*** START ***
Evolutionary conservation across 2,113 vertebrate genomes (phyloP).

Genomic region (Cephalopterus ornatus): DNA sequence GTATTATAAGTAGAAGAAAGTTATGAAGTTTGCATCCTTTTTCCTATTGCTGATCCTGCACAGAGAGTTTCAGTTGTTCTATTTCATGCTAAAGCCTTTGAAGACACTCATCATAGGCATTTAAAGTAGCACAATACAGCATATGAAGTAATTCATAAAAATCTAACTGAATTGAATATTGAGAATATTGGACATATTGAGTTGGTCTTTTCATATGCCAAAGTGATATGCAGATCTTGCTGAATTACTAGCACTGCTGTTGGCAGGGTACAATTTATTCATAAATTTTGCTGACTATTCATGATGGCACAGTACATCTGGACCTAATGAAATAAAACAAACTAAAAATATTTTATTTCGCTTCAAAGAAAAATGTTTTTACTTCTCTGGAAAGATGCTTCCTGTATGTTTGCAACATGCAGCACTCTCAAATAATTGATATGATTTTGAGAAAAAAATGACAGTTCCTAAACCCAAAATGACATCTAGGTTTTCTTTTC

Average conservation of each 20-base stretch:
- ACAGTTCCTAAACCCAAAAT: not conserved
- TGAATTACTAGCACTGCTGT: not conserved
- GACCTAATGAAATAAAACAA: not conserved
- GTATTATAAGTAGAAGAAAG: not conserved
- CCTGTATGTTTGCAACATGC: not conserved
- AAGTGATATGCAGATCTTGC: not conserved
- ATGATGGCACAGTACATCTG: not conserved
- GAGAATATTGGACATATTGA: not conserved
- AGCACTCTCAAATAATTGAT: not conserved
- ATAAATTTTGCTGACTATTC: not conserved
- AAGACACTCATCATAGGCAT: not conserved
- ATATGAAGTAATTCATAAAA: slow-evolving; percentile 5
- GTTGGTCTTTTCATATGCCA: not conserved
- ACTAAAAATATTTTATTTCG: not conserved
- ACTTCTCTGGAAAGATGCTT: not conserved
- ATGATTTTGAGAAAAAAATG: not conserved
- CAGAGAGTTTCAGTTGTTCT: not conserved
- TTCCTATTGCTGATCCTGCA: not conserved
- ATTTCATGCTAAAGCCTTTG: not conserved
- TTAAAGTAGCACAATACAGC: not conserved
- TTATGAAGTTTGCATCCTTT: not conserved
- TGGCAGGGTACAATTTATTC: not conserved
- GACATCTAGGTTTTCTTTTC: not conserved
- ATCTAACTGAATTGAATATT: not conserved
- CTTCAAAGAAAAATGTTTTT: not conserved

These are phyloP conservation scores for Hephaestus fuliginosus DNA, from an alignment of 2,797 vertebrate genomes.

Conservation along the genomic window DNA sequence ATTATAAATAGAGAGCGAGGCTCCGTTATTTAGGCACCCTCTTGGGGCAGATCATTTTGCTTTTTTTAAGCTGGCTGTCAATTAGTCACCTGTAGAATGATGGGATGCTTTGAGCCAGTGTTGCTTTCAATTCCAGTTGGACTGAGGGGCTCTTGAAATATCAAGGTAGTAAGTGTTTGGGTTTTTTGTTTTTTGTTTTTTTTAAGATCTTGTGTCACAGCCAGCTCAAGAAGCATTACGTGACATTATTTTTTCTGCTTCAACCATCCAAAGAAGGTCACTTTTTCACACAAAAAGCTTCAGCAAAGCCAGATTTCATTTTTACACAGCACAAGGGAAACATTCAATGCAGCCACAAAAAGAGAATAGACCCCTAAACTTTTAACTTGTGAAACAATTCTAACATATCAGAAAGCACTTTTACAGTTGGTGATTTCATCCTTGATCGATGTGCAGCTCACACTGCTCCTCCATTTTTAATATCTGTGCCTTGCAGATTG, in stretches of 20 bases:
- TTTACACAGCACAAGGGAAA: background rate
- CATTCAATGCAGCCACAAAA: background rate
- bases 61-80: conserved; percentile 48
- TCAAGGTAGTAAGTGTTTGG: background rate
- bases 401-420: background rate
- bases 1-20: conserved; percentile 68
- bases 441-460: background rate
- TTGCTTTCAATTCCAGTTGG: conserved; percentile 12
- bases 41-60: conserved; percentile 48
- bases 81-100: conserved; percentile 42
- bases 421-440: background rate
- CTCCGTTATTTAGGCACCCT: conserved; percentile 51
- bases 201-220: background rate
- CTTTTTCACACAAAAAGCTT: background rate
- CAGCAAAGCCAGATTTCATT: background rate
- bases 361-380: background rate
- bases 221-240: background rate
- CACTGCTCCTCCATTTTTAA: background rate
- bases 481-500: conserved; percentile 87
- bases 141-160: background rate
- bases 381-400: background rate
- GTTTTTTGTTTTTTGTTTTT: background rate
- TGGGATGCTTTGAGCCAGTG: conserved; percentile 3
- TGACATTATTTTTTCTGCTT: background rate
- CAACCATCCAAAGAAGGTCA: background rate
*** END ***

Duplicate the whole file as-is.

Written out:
Evolutionary conservation across 2,113 vertebrate genomes (phyloP).

Genomic region (Cephalopterus ornatus): DNA sequence GTATTATAAGTAGAAGAAAGTTATGAAGTTTGCATCCTTTTTCCTATTGCTGATCCTGCACAGAGAGTTTCAGTTGTTCTATTTCATGCTAAAGCCTTTGAAGACACTCATCATAGGCATTTAAAGTAGCACAATACAGCATATGAAGTAATTCATAAAAATCTAACTGAATTGAATATTGAGAATATTGGACATATTGAGTTGGTCTTTTCATATGCCAAAGTGATATGCAGATCTTGCTGAATTACTAGCACTGCTGTTGGCAGGGTACAATTTATTCATAAATTTTGCTGACTATTCATGATGGCACAGTACATCTGGACCTAATGAAATAAAACAAACTAAAAATATTTTATTTCGCTTCAAAGAAAAATGTTTTTACTTCTCTGGAAAGATGCTTCCTGTATGTTTGCAACATGCAGCACTCTCAAATAATTGATATGATTTTGAGAAAAAAATGACAGTTCCTAAACCCAAAATGACATCTAGGTTTTCTTTTC

Average conservation of each 20-base stretch:
- ACAGTTCCTAAACCCAAAAT: not conserved
- TGAATTACTAGCACTGCTGT: not conserved
- GACCTAATGAAATAAAACAA: not conserved
- GTATTATAAGTAGAAGAAAG: not conserved
- CCTGTATGTTTGCAACATGC: not conserved
- AAGTGATATGCAGATCTTGC: not conserved
- ATGATGGCACAGTACATCTG: not conserved
- GAGAATATTGGACATATTGA: not conserved
- AGCACTCTCAAATAATTGAT: not conserved
- ATAAATTTTGCTGACTATTC: not conserved
- AAGACACTCATCATAGGCAT: not conserved
- ATATGAAGTAATTCATAAAA: slow-evolving; percentile 5
- GTTGGTCTTTTCATATGCCA: not conserved
- ACTAAAAATATTTTATTTCG: not conserved
- ACTTCTCTGGAAAGATGCTT: not conserved
- ATGATTTTGAGAAAAAAATG: not conserved
- CAGAGAGTTTCAGTTGTTCT: not conserved
- TTCCTATTGCTGATCCTGCA: not conserved
- ATTTCATGCTAAAGCCTTTG: not conserved
- TTAAAGTAGCACAATACAGC: not conserved
- TTATGAAGTTTGCATCCTTT: not conserved
- TGGCAGGGTACAATTTATTC: not conserved
- GACATCTAGGTTTTCTTTTC: not conserved
- ATCTAACTGAATTGAATATT: not conserved
- CTTCAAAGAAAAATGTTTTT: not conserved

These are phyloP conservation scores for Hephaestus fuliginosus DNA, from an alignment of 2,797 vertebrate genomes.

Conservation along the genomic window DNA sequence ATTATAAATAGAGAGCGAGGCTCCGTTATTTAGGCACCCTCTTGGGGCAGATCATTTTGCTTTTTTTAAGCTGGCTGTCAATTAGTCACCTGTAGAATGATGGGATGCTTTGAGCCAGTGTTGCTTTCAATTCCAGTTGGACTGAGGGGCTCTTGAAATATCAAGGTAGTAAGTGTTTGGGTTTTTTGTTTTTTGTTTTTTTTAAGATCTTGTGTCACAGCCAGCTCAAGAAGCATTACGTGACATTATTTTTTCTGCTTCAACCATCCAAAGAAGGTCACTTTTTCACACAAAAAGCTTCAGCAAAGCCAGATTTCATTTTTACACAGCACAAGGGAAACATTCAATGCAGCCACAAAAAGAGAATAGACCCCTAAACTTTTAACTTGTGAAACAATTCTAACATATCAGAAAGCACTTTTACAGTTGGTGATTTCATCCTTGATCGATGTGCAGCTCACACTGCTCCTCCATTTTTAATATCTGTGCCTTGCAGATTG, in stretches of 20 bases:
- TTTACACAGCACAAGGGAAA: background rate
- CATTCAATGCAGCCACAAAA: background rate
- bases 61-80: conserved; percentile 48
- TCAAGGTAGTAAGTGTTTGG: background rate
- bases 401-420: background rate
- bases 1-20: conserved; percentile 68
- bases 441-460: background rate
- TTGCTTTCAATTCCAGTTGG: conserved; percentile 12
- bases 41-60: conserved; percentile 48
- bases 81-100: conserved; percentile 42
- bases 421-440: background rate
- CTCCGTTATTTAGGCACCCT: conserved; percentile 51
- bases 201-220: background rate
- CTTTTTCACACAAAAAGCTT: background rate
- CAGCAAAGCCAGATTTCATT: background rate
- bases 361-380: background rate
- bases 221-240: background rate
- CACTGCTCCTCCATTTTTAA: background rate
- bases 481-500: conserved; percentile 87
- bases 141-160: background rate
- bases 381-400: background rate
- GTTTTTTGTTTTTTGTTTTT: background rate
- TGGGATGCTTTGAGCCAGTG: conserved; percentile 3
- TGACATTATTTTTTCTGCTT: background rate
- CAACCATCCAAAGAAGGTCA: background rate